The consequences of Argentina’s selective default
The fact that Argentina was at high risk of defaulting was no secret to anyone paying attention. But the manner in which the country’s debts are being postponed and re-negotiated has still baffled almost every analyst; even those who foresaw a debt crisis looming.
Argentina has not really defaulted on its mid- and long-term bonds yet. So far, it is only in the beginning of discussions with creditors to try to reach a more realistic payment schedule agreed by both parts, with no payments unilaterally missed. Instead, it was the short-term bonds, many of them denominated in pesos — a currency that the country can freely print — that went unpaid.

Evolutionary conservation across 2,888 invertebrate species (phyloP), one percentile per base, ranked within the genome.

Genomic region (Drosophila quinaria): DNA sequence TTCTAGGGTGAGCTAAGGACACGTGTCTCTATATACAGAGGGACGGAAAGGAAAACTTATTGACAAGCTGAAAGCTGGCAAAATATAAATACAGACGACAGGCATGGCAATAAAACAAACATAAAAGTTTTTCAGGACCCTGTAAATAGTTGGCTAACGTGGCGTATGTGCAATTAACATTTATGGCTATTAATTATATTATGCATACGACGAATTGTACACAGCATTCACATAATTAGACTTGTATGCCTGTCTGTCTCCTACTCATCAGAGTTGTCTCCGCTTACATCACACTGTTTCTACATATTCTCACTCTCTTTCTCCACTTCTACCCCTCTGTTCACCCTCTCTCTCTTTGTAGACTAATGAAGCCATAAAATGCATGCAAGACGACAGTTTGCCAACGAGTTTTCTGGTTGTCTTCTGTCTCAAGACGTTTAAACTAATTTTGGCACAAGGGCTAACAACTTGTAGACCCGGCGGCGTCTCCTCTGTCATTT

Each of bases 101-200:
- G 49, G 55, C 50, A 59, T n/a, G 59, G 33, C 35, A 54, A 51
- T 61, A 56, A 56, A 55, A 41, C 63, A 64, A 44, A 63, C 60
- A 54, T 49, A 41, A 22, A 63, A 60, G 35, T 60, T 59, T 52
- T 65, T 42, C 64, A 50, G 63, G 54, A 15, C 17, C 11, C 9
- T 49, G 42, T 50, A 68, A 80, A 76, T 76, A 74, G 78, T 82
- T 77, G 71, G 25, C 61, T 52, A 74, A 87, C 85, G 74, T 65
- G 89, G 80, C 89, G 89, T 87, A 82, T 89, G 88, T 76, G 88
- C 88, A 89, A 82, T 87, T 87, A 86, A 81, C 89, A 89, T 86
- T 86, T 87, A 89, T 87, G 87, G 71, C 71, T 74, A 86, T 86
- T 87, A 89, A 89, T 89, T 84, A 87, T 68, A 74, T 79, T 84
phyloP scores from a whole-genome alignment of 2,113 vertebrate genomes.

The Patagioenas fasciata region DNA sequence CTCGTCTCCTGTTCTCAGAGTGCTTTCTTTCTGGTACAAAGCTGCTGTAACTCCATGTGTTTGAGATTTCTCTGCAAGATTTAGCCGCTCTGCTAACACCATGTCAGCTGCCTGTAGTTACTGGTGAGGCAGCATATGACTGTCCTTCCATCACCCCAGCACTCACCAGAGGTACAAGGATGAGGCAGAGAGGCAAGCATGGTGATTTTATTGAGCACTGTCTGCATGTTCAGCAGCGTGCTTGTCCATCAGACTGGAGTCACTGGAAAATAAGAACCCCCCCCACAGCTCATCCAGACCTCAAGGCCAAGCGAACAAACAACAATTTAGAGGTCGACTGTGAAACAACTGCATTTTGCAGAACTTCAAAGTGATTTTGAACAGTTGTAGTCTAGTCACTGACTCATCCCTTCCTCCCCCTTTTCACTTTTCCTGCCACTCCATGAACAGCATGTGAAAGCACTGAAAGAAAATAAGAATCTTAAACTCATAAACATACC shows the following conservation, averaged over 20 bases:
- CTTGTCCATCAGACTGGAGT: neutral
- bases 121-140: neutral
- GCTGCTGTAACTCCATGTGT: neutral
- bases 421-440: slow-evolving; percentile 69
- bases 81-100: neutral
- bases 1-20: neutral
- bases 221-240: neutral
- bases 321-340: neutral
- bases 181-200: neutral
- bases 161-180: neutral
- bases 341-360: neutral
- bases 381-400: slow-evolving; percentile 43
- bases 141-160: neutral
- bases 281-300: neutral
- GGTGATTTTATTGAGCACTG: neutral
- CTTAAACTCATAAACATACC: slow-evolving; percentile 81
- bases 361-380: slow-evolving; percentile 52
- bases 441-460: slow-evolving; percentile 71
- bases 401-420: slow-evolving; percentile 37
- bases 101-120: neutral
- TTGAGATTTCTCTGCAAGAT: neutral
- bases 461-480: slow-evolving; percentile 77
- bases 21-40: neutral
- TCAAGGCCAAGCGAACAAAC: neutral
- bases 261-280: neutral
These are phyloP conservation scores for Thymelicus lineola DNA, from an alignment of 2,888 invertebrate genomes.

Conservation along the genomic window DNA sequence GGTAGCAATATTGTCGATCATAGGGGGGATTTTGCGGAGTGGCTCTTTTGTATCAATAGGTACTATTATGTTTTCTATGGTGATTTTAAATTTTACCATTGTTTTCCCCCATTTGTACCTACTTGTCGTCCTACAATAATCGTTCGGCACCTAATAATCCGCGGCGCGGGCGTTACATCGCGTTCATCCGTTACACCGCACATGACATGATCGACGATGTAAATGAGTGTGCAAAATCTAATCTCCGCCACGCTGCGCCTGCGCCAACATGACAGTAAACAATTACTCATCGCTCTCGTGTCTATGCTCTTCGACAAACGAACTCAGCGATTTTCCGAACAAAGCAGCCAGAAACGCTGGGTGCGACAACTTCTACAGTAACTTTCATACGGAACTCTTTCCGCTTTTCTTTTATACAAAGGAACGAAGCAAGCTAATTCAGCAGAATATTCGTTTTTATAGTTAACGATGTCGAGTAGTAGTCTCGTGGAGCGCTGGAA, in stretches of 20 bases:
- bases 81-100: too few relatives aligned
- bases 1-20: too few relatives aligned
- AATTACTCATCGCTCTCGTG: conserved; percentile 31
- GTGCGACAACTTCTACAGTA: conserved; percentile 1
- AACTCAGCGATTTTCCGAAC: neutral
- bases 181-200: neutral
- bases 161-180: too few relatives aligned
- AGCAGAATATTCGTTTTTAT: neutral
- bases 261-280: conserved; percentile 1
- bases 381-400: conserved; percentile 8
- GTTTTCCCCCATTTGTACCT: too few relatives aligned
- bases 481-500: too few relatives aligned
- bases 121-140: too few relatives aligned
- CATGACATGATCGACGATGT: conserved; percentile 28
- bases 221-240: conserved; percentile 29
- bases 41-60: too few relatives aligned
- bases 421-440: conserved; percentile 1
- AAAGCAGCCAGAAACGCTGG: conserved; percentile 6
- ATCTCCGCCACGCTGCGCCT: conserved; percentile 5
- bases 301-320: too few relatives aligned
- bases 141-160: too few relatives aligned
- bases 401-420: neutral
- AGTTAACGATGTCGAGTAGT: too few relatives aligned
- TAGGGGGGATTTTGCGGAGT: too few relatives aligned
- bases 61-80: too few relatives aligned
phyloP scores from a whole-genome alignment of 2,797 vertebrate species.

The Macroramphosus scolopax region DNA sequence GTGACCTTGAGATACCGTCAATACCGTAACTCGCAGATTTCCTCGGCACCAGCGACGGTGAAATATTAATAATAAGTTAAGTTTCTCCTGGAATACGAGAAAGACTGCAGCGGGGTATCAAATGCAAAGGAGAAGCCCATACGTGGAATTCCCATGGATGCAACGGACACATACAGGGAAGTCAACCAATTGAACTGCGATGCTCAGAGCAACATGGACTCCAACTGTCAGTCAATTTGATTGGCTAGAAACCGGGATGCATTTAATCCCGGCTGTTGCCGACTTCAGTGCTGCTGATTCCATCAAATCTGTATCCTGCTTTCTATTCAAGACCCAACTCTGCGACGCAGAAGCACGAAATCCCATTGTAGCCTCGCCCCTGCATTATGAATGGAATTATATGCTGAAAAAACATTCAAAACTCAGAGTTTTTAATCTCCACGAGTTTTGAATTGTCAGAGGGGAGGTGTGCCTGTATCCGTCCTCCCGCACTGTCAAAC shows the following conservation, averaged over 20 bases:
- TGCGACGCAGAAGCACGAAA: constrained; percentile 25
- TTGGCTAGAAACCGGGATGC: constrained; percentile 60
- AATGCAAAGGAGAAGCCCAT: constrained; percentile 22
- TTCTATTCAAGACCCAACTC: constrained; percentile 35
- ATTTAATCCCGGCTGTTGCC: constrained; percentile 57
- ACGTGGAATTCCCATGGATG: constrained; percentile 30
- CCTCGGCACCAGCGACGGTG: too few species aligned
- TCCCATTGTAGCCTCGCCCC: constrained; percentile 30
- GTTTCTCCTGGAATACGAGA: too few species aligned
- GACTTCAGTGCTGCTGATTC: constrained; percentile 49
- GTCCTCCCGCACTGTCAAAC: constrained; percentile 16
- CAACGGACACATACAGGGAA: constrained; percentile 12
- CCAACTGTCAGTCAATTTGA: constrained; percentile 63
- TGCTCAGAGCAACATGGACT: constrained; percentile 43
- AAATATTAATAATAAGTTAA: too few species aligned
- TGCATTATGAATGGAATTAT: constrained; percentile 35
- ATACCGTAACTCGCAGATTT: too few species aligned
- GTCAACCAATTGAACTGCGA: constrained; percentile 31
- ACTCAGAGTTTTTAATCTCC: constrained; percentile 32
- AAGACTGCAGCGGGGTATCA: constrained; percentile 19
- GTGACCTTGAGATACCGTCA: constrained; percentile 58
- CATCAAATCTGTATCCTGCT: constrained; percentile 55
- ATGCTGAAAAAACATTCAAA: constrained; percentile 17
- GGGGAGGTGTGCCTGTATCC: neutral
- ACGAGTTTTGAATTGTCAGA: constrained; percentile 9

As a consequence, Argentine firms and local governments were thrown into all kinds of trouble. Their short-term working capital was invested in this type of bonds, which they assumed to be the safest. Now, they are struggling to pay salaries and other basic maintenance costs on time, setting off a series of chain reactions that we are only starting to witness.